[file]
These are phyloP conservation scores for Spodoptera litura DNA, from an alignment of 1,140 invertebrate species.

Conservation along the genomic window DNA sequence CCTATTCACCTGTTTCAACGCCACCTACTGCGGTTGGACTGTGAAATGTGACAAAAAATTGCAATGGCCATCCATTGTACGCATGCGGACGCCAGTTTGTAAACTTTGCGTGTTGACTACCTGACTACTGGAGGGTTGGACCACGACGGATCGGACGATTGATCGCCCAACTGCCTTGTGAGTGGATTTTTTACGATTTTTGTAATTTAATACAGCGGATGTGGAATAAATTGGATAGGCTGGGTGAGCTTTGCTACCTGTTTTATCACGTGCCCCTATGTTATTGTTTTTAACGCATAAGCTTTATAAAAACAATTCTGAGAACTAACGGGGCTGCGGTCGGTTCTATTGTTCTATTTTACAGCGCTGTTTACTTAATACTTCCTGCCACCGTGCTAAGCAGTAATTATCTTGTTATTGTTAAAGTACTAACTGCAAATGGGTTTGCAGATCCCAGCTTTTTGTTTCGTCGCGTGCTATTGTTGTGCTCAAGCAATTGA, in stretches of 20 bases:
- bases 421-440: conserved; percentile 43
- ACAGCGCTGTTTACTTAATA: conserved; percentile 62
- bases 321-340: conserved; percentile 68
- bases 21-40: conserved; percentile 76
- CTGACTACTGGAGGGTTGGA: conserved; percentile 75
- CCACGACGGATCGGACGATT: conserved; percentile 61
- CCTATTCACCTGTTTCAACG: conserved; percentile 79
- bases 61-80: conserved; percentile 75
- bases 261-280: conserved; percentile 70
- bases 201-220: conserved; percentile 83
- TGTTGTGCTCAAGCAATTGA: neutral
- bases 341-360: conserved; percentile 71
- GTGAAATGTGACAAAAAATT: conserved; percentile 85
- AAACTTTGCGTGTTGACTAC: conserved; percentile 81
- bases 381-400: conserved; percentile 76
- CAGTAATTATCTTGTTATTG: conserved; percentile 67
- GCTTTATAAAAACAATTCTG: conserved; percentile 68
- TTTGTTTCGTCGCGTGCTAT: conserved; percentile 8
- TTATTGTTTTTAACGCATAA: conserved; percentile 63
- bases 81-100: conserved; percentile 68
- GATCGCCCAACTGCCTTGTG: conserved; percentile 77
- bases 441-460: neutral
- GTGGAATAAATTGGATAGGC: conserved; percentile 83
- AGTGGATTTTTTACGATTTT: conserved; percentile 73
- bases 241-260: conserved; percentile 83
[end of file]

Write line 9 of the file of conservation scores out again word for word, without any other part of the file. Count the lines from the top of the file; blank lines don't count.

- CCTATTCACCTGTTTCAACG: conserved; percentile 79